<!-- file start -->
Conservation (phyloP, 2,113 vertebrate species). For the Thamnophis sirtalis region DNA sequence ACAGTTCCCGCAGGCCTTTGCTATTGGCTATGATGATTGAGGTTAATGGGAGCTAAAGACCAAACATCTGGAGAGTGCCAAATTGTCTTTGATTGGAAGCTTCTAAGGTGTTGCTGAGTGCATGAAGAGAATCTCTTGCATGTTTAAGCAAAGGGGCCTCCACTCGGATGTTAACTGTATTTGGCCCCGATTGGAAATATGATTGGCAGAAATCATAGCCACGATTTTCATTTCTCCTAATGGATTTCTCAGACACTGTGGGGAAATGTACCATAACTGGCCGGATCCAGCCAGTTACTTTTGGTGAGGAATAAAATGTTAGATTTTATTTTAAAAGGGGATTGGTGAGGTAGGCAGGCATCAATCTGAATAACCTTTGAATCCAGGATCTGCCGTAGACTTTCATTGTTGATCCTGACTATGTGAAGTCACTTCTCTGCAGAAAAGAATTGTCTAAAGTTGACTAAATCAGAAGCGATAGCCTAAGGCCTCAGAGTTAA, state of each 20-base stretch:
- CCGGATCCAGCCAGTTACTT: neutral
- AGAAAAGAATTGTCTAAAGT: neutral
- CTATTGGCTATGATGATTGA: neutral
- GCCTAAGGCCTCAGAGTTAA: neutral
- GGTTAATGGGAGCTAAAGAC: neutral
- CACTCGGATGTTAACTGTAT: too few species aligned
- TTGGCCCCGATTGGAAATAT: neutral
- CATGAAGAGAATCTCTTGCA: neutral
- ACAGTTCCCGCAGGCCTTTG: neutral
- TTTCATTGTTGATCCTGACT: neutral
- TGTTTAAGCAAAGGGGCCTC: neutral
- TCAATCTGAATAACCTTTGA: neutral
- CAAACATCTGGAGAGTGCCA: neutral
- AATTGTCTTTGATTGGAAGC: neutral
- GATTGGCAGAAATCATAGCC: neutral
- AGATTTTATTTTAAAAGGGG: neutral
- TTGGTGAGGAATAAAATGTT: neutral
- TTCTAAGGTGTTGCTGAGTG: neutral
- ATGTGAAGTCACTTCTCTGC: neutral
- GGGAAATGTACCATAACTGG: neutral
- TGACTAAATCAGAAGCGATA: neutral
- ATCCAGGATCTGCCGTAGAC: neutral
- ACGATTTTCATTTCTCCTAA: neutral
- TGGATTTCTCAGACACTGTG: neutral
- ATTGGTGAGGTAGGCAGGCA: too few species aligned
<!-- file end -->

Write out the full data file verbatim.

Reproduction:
Conservation (phyloP, 2,113 vertebrate species). For the Thamnophis sirtalis region DNA sequence ACAGTTCCCGCAGGCCTTTGCTATTGGCTATGATGATTGAGGTTAATGGGAGCTAAAGACCAAACATCTGGAGAGTGCCAAATTGTCTTTGATTGGAAGCTTCTAAGGTGTTGCTGAGTGCATGAAGAGAATCTCTTGCATGTTTAAGCAAAGGGGCCTCCACTCGGATGTTAACTGTATTTGGCCCCGATTGGAAATATGATTGGCAGAAATCATAGCCACGATTTTCATTTCTCCTAATGGATTTCTCAGACACTGTGGGGAAATGTACCATAACTGGCCGGATCCAGCCAGTTACTTTTGGTGAGGAATAAAATGTTAGATTTTATTTTAAAAGGGGATTGGTGAGGTAGGCAGGCATCAATCTGAATAACCTTTGAATCCAGGATCTGCCGTAGACTTTCATTGTTGATCCTGACTATGTGAAGTCACTTCTCTGCAGAAAAGAATTGTCTAAAGTTGACTAAATCAGAAGCGATAGCCTAAGGCCTCAGAGTTAA, state of each 20-base stretch:
- CCGGATCCAGCCAGTTACTT: neutral
- AGAAAAGAATTGTCTAAAGT: neutral
- CTATTGGCTATGATGATTGA: neutral
- GCCTAAGGCCTCAGAGTTAA: neutral
- GGTTAATGGGAGCTAAAGAC: neutral
- CACTCGGATGTTAACTGTAT: too few species aligned
- TTGGCCCCGATTGGAAATAT: neutral
- CATGAAGAGAATCTCTTGCA: neutral
- ACAGTTCCCGCAGGCCTTTG: neutral
- TTTCATTGTTGATCCTGACT: neutral
- TGTTTAAGCAAAGGGGCCTC: neutral
- TCAATCTGAATAACCTTTGA: neutral
- CAAACATCTGGAGAGTGCCA: neutral
- AATTGTCTTTGATTGGAAGC: neutral
- GATTGGCAGAAATCATAGCC: neutral
- AGATTTTATTTTAAAAGGGG: neutral
- TTGGTGAGGAATAAAATGTT: neutral
- TTCTAAGGTGTTGCTGAGTG: neutral
- ATGTGAAGTCACTTCTCTGC: neutral
- GGGAAATGTACCATAACTGG: neutral
- TGACTAAATCAGAAGCGATA: neutral
- ATCCAGGATCTGCCGTAGAC: neutral
- ACGATTTTCATTTCTCCTAA: neutral
- TGGATTTCTCAGACACTGTG: neutral
- ATTGGTGAGGTAGGCAGGCA: too few species aligned